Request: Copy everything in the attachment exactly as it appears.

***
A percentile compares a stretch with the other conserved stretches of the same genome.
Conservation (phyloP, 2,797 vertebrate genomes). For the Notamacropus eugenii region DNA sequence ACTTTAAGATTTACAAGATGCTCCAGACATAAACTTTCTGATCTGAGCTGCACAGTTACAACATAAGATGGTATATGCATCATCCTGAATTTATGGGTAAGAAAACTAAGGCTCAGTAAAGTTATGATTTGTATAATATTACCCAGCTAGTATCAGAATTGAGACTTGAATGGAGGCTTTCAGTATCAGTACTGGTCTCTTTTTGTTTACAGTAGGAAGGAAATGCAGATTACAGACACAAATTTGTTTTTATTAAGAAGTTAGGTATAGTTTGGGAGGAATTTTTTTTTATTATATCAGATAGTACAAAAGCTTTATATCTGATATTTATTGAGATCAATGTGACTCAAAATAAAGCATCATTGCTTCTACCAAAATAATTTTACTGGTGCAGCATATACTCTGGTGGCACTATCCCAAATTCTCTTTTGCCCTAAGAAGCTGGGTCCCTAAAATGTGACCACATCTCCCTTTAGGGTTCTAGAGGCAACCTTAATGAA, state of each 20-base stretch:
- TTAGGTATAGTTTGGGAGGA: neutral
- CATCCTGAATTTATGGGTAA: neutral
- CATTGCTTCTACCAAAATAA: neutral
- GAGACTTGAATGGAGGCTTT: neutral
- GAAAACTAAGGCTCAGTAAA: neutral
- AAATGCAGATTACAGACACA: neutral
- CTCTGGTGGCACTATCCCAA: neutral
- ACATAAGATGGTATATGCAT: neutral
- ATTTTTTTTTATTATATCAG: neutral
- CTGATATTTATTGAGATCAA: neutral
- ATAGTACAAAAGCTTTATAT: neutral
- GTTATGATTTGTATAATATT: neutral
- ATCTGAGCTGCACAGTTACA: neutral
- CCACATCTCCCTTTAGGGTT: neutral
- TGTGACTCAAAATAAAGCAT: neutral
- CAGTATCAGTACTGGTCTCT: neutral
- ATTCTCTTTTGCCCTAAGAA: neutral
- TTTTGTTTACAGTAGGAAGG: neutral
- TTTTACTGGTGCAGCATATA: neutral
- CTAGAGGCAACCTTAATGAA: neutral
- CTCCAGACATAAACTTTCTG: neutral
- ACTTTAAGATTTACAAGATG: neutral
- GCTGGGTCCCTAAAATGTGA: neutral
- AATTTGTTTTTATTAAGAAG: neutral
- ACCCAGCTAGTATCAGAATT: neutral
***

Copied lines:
A percentile compares a stretch with the other conserved stretches of the same genome.
Conservation (phyloP, 2,797 vertebrate genomes). For the Notamacropus eugenii region DNA sequence ACTTTAAGATTTACAAGATGCTCCAGACATAAACTTTCTGATCTGAGCTGCACAGTTACAACATAAGATGGTATATGCATCATCCTGAATTTATGGGTAAGAAAACTAAGGCTCAGTAAAGTTATGATTTGTATAATATTACCCAGCTAGTATCAGAATTGAGACTTGAATGGAGGCTTTCAGTATCAGTACTGGTCTCTTTTTGTTTACAGTAGGAAGGAAATGCAGATTACAGACACAAATTTGTTTTTATTAAGAAGTTAGGTATAGTTTGGGAGGAATTTTTTTTTATTATATCAGATAGTACAAAAGCTTTATATCTGATATTTATTGAGATCAATGTGACTCAAAATAAAGCATCATTGCTTCTACCAAAATAATTTTACTGGTGCAGCATATACTCTGGTGGCACTATCCCAAATTCTCTTTTGCCCTAAGAAGCTGGGTCCCTAAAATGTGACCACATCTCCCTTTAGGGTTCTAGAGGCAACCTTAATGAA, state of each 20-base stretch:
- TTAGGTATAGTTTGGGAGGA: neutral
- CATCCTGAATTTATGGGTAA: neutral
- CATTGCTTCTACCAAAATAA: neutral
- GAGACTTGAATGGAGGCTTT: neutral
- GAAAACTAAGGCTCAGTAAA: neutral
- AAATGCAGATTACAGACACA: neutral
- CTCTGGTGGCACTATCCCAA: neutral
- ACATAAGATGGTATATGCAT: neutral
- ATTTTTTTTTATTATATCAG: neutral
- CTGATATTTATTGAGATCAA: neutral
- ATAGTACAAAAGCTTTATAT: neutral
- GTTATGATTTGTATAATATT: neutral
- ATCTGAGCTGCACAGTTACA: neutral
- CCACATCTCCCTTTAGGGTT: neutral
- TGTGACTCAAAATAAAGCAT: neutral
- CAGTATCAGTACTGGTCTCT: neutral
- ATTCTCTTTTGCCCTAAGAA: neutral
- TTTTGTTTACAGTAGGAAGG: neutral
- TTTTACTGGTGCAGCATATA: neutral
- CTAGAGGCAACCTTAATGAA: neutral
- CTCCAGACATAAACTTTCTG: neutral
- ACTTTAAGATTTACAAGATG: neutral
- GCTGGGTCCCTAAAATGTGA: neutral
- AATTTGTTTTTATTAAGAAG: neutral
- ACCCAGCTAGTATCAGAATT: neutral